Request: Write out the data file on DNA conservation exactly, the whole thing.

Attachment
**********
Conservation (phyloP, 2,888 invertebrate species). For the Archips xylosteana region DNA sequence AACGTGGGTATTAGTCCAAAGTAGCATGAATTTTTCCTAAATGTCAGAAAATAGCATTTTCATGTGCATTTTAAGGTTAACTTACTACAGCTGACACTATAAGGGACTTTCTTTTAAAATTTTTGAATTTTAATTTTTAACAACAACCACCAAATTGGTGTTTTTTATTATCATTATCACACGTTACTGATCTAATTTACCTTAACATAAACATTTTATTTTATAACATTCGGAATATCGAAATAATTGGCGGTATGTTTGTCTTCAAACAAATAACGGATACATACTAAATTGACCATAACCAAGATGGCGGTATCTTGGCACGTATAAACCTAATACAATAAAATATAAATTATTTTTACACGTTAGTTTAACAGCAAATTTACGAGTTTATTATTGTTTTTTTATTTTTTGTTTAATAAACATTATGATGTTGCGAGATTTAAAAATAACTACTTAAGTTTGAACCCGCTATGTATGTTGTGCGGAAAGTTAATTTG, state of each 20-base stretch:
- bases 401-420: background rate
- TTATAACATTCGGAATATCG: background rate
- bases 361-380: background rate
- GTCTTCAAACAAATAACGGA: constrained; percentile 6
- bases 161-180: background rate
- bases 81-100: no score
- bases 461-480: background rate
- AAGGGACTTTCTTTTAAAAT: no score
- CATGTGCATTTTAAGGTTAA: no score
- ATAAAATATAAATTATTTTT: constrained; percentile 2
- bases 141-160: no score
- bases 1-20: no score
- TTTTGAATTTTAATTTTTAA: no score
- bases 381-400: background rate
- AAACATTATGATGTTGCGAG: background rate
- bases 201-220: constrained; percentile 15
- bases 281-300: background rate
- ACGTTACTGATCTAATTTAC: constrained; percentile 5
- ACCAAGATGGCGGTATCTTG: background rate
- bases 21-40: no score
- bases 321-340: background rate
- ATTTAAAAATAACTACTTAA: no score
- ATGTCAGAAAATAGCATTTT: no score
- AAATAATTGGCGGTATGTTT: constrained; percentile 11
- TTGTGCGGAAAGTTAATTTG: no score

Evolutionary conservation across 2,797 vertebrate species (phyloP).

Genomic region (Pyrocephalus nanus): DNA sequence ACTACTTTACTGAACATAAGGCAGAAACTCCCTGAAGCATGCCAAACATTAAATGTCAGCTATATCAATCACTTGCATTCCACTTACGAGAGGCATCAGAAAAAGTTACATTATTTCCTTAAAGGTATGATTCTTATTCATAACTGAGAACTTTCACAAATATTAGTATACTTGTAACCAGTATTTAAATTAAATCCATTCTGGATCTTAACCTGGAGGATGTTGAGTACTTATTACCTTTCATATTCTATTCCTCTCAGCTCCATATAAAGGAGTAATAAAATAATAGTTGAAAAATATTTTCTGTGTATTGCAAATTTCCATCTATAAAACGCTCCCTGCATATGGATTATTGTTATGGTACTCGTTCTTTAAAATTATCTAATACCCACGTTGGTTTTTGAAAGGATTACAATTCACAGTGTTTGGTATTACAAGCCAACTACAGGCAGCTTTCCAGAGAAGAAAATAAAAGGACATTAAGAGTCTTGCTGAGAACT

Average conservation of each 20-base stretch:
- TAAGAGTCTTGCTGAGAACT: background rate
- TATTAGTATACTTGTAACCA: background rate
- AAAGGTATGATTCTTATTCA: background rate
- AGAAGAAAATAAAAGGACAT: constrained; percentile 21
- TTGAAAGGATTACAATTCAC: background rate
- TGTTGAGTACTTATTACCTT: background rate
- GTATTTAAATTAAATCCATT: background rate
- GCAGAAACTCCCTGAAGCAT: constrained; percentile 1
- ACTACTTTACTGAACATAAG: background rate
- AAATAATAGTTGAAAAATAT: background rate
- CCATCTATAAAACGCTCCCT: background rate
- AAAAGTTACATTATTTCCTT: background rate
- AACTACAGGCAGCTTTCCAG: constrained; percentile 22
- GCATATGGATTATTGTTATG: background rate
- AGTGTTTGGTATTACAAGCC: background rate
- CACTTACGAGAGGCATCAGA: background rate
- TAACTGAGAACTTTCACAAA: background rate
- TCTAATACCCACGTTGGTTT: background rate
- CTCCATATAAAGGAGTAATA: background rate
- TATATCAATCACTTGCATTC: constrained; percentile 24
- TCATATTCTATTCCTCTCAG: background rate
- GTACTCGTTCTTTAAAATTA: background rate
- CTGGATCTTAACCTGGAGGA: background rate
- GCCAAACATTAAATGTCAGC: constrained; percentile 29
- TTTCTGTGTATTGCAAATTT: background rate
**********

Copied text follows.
Conservation (phyloP, 2,888 invertebrate species). For the Archips xylosteana region DNA sequence AACGTGGGTATTAGTCCAAAGTAGCATGAATTTTTCCTAAATGTCAGAAAATAGCATTTTCATGTGCATTTTAAGGTTAACTTACTACAGCTGACACTATAAGGGACTTTCTTTTAAAATTTTTGAATTTTAATTTTTAACAACAACCACCAAATTGGTGTTTTTTATTATCATTATCACACGTTACTGATCTAATTTACCTTAACATAAACATTTTATTTTATAACATTCGGAATATCGAAATAATTGGCGGTATGTTTGTCTTCAAACAAATAACGGATACATACTAAATTGACCATAACCAAGATGGCGGTATCTTGGCACGTATAAACCTAATACAATAAAATATAAATTATTTTTACACGTTAGTTTAACAGCAAATTTACGAGTTTATTATTGTTTTTTTATTTTTTGTTTAATAAACATTATGATGTTGCGAGATTTAAAAATAACTACTTAAGTTTGAACCCGCTATGTATGTTGTGCGGAAAGTTAATTTG, state of each 20-base stretch:
- bases 401-420: background rate
- TTATAACATTCGGAATATCG: background rate
- bases 361-380: background rate
- GTCTTCAAACAAATAACGGA: constrained; percentile 6
- bases 161-180: background rate
- bases 81-100: no score
- bases 461-480: background rate
- AAGGGACTTTCTTTTAAAAT: no score
- CATGTGCATTTTAAGGTTAA: no score
- ATAAAATATAAATTATTTTT: constrained; percentile 2
- bases 141-160: no score
- bases 1-20: no score
- TTTTGAATTTTAATTTTTAA: no score
- bases 381-400: background rate
- AAACATTATGATGTTGCGAG: background rate
- bases 201-220: constrained; percentile 15
- bases 281-300: background rate
- ACGTTACTGATCTAATTTAC: constrained; percentile 5
- ACCAAGATGGCGGTATCTTG: background rate
- bases 21-40: no score
- bases 321-340: background rate
- ATTTAAAAATAACTACTTAA: no score
- ATGTCAGAAAATAGCATTTT: no score
- AAATAATTGGCGGTATGTTT: constrained; percentile 11
- TTGTGCGGAAAGTTAATTTG: no score

Evolutionary conservation across 2,797 vertebrate species (phyloP).

Genomic region (Pyrocephalus nanus): DNA sequence ACTACTTTACTGAACATAAGGCAGAAACTCCCTGAAGCATGCCAAACATTAAATGTCAGCTATATCAATCACTTGCATTCCACTTACGAGAGGCATCAGAAAAAGTTACATTATTTCCTTAAAGGTATGATTCTTATTCATAACTGAGAACTTTCACAAATATTAGTATACTTGTAACCAGTATTTAAATTAAATCCATTCTGGATCTTAACCTGGAGGATGTTGAGTACTTATTACCTTTCATATTCTATTCCTCTCAGCTCCATATAAAGGAGTAATAAAATAATAGTTGAAAAATATTTTCTGTGTATTGCAAATTTCCATCTATAAAACGCTCCCTGCATATGGATTATTGTTATGGTACTCGTTCTTTAAAATTATCTAATACCCACGTTGGTTTTTGAAAGGATTACAATTCACAGTGTTTGGTATTACAAGCCAACTACAGGCAGCTTTCCAGAGAAGAAAATAAAAGGACATTAAGAGTCTTGCTGAGAACT

Average conservation of each 20-base stretch:
- TAAGAGTCTTGCTGAGAACT: background rate
- TATTAGTATACTTGTAACCA: background rate
- AAAGGTATGATTCTTATTCA: background rate
- AGAAGAAAATAAAAGGACAT: constrained; percentile 21
- TTGAAAGGATTACAATTCAC: background rate
- TGTTGAGTACTTATTACCTT: background rate
- GTATTTAAATTAAATCCATT: background rate
- GCAGAAACTCCCTGAAGCAT: constrained; percentile 1
- ACTACTTTACTGAACATAAG: background rate
- AAATAATAGTTGAAAAATAT: background rate
- CCATCTATAAAACGCTCCCT: background rate
- AAAAGTTACATTATTTCCTT: background rate
- AACTACAGGCAGCTTTCCAG: constrained; percentile 22
- GCATATGGATTATTGTTATG: background rate
- AGTGTTTGGTATTACAAGCC: background rate
- CACTTACGAGAGGCATCAGA: background rate
- TAACTGAGAACTTTCACAAA: background rate
- TCTAATACCCACGTTGGTTT: background rate
- CTCCATATAAAGGAGTAATA: background rate
- TATATCAATCACTTGCATTC: constrained; percentile 24
- TCATATTCTATTCCTCTCAG: background rate
- GTACTCGTTCTTTAAAATTA: background rate
- CTGGATCTTAACCTGGAGGA: background rate
- GCCAAACATTAAATGTCAGC: constrained; percentile 29
- TTTCTGTGTATTGCAAATTT: background rate